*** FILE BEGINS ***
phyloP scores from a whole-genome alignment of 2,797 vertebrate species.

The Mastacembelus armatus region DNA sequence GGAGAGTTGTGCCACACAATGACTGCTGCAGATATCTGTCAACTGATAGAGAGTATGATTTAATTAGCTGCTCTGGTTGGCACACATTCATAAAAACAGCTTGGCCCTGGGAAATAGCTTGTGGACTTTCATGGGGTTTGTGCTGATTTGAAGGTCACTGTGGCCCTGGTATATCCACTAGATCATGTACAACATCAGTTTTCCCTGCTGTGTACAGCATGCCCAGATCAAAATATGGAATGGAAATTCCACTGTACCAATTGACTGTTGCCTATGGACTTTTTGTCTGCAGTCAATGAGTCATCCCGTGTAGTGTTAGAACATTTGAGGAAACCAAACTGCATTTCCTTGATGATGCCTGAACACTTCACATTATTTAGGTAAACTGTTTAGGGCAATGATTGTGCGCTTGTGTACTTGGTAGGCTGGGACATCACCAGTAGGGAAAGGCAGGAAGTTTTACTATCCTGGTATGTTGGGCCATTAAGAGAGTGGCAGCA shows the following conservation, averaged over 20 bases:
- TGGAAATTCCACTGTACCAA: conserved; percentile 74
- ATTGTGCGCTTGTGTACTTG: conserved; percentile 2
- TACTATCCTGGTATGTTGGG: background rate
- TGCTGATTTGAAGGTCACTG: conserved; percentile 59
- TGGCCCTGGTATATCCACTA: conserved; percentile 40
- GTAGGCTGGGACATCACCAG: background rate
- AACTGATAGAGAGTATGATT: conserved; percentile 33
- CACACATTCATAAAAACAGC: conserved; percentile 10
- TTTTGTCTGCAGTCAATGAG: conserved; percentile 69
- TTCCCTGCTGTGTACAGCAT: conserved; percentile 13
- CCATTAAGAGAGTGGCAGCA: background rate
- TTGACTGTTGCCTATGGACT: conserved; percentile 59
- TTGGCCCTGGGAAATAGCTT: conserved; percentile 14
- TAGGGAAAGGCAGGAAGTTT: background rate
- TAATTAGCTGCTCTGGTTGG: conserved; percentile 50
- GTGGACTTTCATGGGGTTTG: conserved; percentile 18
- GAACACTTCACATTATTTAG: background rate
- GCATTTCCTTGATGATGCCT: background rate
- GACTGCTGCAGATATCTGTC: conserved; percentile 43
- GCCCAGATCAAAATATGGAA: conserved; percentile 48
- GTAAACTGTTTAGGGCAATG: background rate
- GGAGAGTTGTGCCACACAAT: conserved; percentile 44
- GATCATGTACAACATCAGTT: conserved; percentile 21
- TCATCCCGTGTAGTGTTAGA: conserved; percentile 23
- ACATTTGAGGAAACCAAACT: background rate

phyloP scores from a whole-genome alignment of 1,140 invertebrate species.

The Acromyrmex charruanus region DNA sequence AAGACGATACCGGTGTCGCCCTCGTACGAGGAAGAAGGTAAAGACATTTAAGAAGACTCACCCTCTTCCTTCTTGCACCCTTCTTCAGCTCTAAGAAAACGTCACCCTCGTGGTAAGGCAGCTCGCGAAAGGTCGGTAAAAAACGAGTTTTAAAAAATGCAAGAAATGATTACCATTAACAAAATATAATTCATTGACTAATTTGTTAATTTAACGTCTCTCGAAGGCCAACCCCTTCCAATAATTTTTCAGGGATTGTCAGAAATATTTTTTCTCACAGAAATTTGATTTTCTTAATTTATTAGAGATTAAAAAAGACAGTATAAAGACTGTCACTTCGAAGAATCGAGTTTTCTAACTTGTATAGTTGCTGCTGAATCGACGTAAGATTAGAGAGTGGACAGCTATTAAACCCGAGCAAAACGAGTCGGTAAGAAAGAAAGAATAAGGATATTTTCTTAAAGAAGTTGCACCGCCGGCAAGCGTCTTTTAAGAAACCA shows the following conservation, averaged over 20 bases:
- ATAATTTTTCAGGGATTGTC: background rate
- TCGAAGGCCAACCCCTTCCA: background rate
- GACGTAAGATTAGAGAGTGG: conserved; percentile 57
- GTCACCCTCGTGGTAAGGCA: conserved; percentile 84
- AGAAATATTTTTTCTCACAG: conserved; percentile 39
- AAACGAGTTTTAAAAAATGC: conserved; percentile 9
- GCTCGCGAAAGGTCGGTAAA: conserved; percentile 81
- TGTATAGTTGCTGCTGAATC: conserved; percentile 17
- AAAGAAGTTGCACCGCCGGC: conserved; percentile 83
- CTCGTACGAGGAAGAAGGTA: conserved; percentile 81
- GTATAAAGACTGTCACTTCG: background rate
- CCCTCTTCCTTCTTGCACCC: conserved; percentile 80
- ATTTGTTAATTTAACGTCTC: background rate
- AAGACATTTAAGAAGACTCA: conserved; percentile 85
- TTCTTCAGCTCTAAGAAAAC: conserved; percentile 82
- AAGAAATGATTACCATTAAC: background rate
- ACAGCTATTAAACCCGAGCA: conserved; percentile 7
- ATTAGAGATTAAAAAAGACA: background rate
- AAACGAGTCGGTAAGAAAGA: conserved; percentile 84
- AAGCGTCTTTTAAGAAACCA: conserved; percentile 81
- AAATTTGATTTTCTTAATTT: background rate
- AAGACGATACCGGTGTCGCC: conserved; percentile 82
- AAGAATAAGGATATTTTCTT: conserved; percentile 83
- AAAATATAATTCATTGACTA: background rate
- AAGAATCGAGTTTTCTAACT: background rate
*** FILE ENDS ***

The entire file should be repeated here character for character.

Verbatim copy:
phyloP scores from a whole-genome alignment of 2,797 vertebrate species.

The Mastacembelus armatus region DNA sequence GGAGAGTTGTGCCACACAATGACTGCTGCAGATATCTGTCAACTGATAGAGAGTATGATTTAATTAGCTGCTCTGGTTGGCACACATTCATAAAAACAGCTTGGCCCTGGGAAATAGCTTGTGGACTTTCATGGGGTTTGTGCTGATTTGAAGGTCACTGTGGCCCTGGTATATCCACTAGATCATGTACAACATCAGTTTTCCCTGCTGTGTACAGCATGCCCAGATCAAAATATGGAATGGAAATTCCACTGTACCAATTGACTGTTGCCTATGGACTTTTTGTCTGCAGTCAATGAGTCATCCCGTGTAGTGTTAGAACATTTGAGGAAACCAAACTGCATTTCCTTGATGATGCCTGAACACTTCACATTATTTAGGTAAACTGTTTAGGGCAATGATTGTGCGCTTGTGTACTTGGTAGGCTGGGACATCACCAGTAGGGAAAGGCAGGAAGTTTTACTATCCTGGTATGTTGGGCCATTAAGAGAGTGGCAGCA shows the following conservation, averaged over 20 bases:
- TGGAAATTCCACTGTACCAA: conserved; percentile 74
- ATTGTGCGCTTGTGTACTTG: conserved; percentile 2
- TACTATCCTGGTATGTTGGG: background rate
- TGCTGATTTGAAGGTCACTG: conserved; percentile 59
- TGGCCCTGGTATATCCACTA: conserved; percentile 40
- GTAGGCTGGGACATCACCAG: background rate
- AACTGATAGAGAGTATGATT: conserved; percentile 33
- CACACATTCATAAAAACAGC: conserved; percentile 10
- TTTTGTCTGCAGTCAATGAG: conserved; percentile 69
- TTCCCTGCTGTGTACAGCAT: conserved; percentile 13
- CCATTAAGAGAGTGGCAGCA: background rate
- TTGACTGTTGCCTATGGACT: conserved; percentile 59
- TTGGCCCTGGGAAATAGCTT: conserved; percentile 14
- TAGGGAAAGGCAGGAAGTTT: background rate
- TAATTAGCTGCTCTGGTTGG: conserved; percentile 50
- GTGGACTTTCATGGGGTTTG: conserved; percentile 18
- GAACACTTCACATTATTTAG: background rate
- GCATTTCCTTGATGATGCCT: background rate
- GACTGCTGCAGATATCTGTC: conserved; percentile 43
- GCCCAGATCAAAATATGGAA: conserved; percentile 48
- GTAAACTGTTTAGGGCAATG: background rate
- GGAGAGTTGTGCCACACAAT: conserved; percentile 44
- GATCATGTACAACATCAGTT: conserved; percentile 21
- TCATCCCGTGTAGTGTTAGA: conserved; percentile 23
- ACATTTGAGGAAACCAAACT: background rate

phyloP scores from a whole-genome alignment of 1,140 invertebrate species.

The Acromyrmex charruanus region DNA sequence AAGACGATACCGGTGTCGCCCTCGTACGAGGAAGAAGGTAAAGACATTTAAGAAGACTCACCCTCTTCCTTCTTGCACCCTTCTTCAGCTCTAAGAAAACGTCACCCTCGTGGTAAGGCAGCTCGCGAAAGGTCGGTAAAAAACGAGTTTTAAAAAATGCAAGAAATGATTACCATTAACAAAATATAATTCATTGACTAATTTGTTAATTTAACGTCTCTCGAAGGCCAACCCCTTCCAATAATTTTTCAGGGATTGTCAGAAATATTTTTTCTCACAGAAATTTGATTTTCTTAATTTATTAGAGATTAAAAAAGACAGTATAAAGACTGTCACTTCGAAGAATCGAGTTTTCTAACTTGTATAGTTGCTGCTGAATCGACGTAAGATTAGAGAGTGGACAGCTATTAAACCCGAGCAAAACGAGTCGGTAAGAAAGAAAGAATAAGGATATTTTCTTAAAGAAGTTGCACCGCCGGCAAGCGTCTTTTAAGAAACCA shows the following conservation, averaged over 20 bases:
- ATAATTTTTCAGGGATTGTC: background rate
- TCGAAGGCCAACCCCTTCCA: background rate
- GACGTAAGATTAGAGAGTGG: conserved; percentile 57
- GTCACCCTCGTGGTAAGGCA: conserved; percentile 84
- AGAAATATTTTTTCTCACAG: conserved; percentile 39
- AAACGAGTTTTAAAAAATGC: conserved; percentile 9
- GCTCGCGAAAGGTCGGTAAA: conserved; percentile 81
- TGTATAGTTGCTGCTGAATC: conserved; percentile 17
- AAAGAAGTTGCACCGCCGGC: conserved; percentile 83
- CTCGTACGAGGAAGAAGGTA: conserved; percentile 81
- GTATAAAGACTGTCACTTCG: background rate
- CCCTCTTCCTTCTTGCACCC: conserved; percentile 80
- ATTTGTTAATTTAACGTCTC: background rate
- AAGACATTTAAGAAGACTCA: conserved; percentile 85
- TTCTTCAGCTCTAAGAAAAC: conserved; percentile 82
- AAGAAATGATTACCATTAAC: background rate
- ACAGCTATTAAACCCGAGCA: conserved; percentile 7
- ATTAGAGATTAAAAAAGACA: background rate
- AAACGAGTCGGTAAGAAAGA: conserved; percentile 84
- AAGCGTCTTTTAAGAAACCA: conserved; percentile 81
- AAATTTGATTTTCTTAATTT: background rate
- AAGACGATACCGGTGTCGCC: conserved; percentile 82
- AAGAATAAGGATATTTTCTT: conserved; percentile 83
- AAAATATAATTCATTGACTA: background rate
- AAGAATCGAGTTTTCTAACT: background rate